Dress for success

Clothing drive helps women achieve economic independence

More than 1,200 donations collected during the recent Women’s Interest Network (a Salt River Project employee interest group) Professional Clothing Drive are helping women dress for success as they enter the workforce.

Over three weeks in August, employees donated gently used or new business clothing, shoes, handbags and necklaces to benefit Dress for Success, which provides professional attire and development tools to help women achieve economic independence.

Bins at various SRP facilities in the Valley were loaded with enough items, valued at $4,350, to fill two SUVs and one sedan to the brim. WIN will continue to collect donations for Dress for Success at the group’s upcoming events in FY18–19.

Thank you to all those involved toward this great cause!

SRP employees support the community in a variety of ways. Check out our volunteers page for more info.

Photo: From left, WIN members Leanne Thomson, Megan Hooks and Marisela Johnson drop off more than 1,200 items at Dress for Success on Aug. 23 with Mark Teetor, Director of Operations for the nonprofit.

Narrating history

Tovrea Castle

SRP employee leads Tovrea Castle tours

If you’ve driven on the Loop 202 near East Van Buren, you’ve likely seen this four-story, wedding cake-like structure beautifully lit up at night in the desert landscape.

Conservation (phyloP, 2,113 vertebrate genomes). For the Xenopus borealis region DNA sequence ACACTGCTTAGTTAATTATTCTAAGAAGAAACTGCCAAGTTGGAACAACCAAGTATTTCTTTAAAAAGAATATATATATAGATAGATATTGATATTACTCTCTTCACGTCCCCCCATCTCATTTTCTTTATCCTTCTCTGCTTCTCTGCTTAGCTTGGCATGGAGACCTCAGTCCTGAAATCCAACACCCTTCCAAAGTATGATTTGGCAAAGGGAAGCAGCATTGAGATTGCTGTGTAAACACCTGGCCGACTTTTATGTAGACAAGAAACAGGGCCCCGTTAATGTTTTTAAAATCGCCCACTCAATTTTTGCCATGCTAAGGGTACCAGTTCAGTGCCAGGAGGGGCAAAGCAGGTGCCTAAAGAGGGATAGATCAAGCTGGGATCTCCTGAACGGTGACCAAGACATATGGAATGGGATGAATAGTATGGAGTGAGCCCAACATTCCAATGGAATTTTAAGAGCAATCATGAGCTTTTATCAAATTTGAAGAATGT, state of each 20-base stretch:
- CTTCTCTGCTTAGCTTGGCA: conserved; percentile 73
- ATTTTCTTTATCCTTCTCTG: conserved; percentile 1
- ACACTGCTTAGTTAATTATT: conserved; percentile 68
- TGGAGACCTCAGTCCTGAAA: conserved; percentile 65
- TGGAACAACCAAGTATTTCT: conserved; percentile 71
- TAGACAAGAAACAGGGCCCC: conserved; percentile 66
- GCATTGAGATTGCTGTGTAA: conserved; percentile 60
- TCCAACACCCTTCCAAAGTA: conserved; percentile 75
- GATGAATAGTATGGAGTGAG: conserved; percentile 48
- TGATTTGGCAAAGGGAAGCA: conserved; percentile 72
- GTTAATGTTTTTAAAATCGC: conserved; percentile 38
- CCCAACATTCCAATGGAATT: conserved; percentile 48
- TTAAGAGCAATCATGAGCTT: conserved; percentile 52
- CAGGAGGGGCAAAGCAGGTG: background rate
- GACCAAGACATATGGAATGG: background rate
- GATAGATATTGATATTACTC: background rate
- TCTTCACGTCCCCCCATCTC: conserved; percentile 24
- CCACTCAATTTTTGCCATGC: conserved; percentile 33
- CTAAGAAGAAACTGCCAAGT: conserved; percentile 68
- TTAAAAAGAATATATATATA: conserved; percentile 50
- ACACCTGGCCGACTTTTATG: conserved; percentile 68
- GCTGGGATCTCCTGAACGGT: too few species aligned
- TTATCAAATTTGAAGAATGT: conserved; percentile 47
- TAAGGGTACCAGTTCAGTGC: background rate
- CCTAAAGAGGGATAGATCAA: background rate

And if you ever visit, you might just get a guided tour by an SRP employee.

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Murals promote #PowerIsAllYours campaign

Murals aim to inspire SRP customers

As you travel through Mesa, Phoenix and Glendale, you may notice new colorful, larger-than-life murals that bring a bright spark to the daily commute.

These art installations are part of SRP’s “Power Is All Yours” campaign, which aims to inspire customers and remind them that they also have the power to monitor and lower energy bills through our programs and resources that offer convenient choices.

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Quick-thinking zanjero

Daily inspection turns into successful rescue situation

A Valley man could have lost his life if not for the quick actions of a zanjero going about his daily patrol.

Around 6 a.m. June 3, Zanjero John Calhoun was doing his usual inspection of the canal system when he stopped to check a header ditch at 12th Street and Turney Avenue in Phoenix.

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